VB: There have been complaints in recent years as the demand of complex data kept accelerating. Rendering time wasn’t able to come down. Are you able to solve that now?

Wallen: Computing something in some abstract sense is just going to take the time it takes. You can improve that computation and take out all the inefficiencies in it, but in the end you’ve got some work to do. The question about time to compute on a single-core model is literally about the speed of that core, or how many of those inefficiencies you’ve been able to take out.

When you have a scalable compute model, it’s no longer able the individual efficiency of a given piece of operation. It’s about your orchestration. Can you get the data to a larger and larger number of cores to design just how fast you want that computation to take place? That’s what we have achieved. It’s scalability. We can adjust the time frame in which a given task takes.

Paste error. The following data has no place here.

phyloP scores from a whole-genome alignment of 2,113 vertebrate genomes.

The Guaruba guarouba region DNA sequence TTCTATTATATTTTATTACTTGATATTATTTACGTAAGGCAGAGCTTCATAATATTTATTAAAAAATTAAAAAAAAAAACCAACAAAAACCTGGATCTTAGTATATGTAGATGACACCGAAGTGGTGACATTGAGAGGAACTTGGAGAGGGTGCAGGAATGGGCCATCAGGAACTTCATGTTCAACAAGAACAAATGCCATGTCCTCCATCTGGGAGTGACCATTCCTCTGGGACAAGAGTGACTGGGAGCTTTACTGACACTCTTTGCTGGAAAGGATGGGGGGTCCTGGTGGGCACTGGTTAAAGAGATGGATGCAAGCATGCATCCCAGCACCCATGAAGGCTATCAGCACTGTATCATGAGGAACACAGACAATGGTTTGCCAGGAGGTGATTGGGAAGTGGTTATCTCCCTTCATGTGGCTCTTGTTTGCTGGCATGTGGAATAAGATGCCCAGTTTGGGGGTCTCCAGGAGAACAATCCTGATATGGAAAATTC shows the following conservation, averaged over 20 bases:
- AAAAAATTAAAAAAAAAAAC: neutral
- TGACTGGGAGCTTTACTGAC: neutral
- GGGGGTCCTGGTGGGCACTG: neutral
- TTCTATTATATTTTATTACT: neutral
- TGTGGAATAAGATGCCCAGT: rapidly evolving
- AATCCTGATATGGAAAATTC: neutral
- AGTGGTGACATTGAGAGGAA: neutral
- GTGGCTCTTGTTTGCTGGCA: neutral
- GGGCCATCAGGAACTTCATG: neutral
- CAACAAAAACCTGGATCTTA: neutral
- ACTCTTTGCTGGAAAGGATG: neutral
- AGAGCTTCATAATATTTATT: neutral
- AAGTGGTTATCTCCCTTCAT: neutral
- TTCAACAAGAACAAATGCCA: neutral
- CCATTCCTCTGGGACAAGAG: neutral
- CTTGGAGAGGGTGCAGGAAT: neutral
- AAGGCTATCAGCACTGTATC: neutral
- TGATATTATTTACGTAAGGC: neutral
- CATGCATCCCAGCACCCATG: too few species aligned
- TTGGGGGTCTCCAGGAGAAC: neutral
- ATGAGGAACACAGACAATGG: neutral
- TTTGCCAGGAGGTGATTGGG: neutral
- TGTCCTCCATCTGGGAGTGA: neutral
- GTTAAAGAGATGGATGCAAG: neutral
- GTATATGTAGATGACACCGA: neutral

The reason we can take the proxies, those reduced-complexity characters, out of animation is because it really doesn’t matter how complex it gets. We can always scale to keep the frame rate where it needs to be for the animation process. We can be courageous in designing into the software that ideal workflow. We’re not continuously hedging against whether or not the filmmakers will come up with an idea, like a massive dragon, that will blow the compute budget. That’s a memory question and a compute question.

That’s the feeling that the animators get. I know Dean felt, as he got into the experience of what the production artists were able to give back to him over what period of time, that we can aspire. We really don’t have to think about, “Is it doable?” It’s about what’s best. If there’s one message to take away, if you think about businesses looking at their work flows and saying, “I can decide what’s best? That means I can take massive steps in terms of quality of production, agility, and bottom line.” It’s a big deal.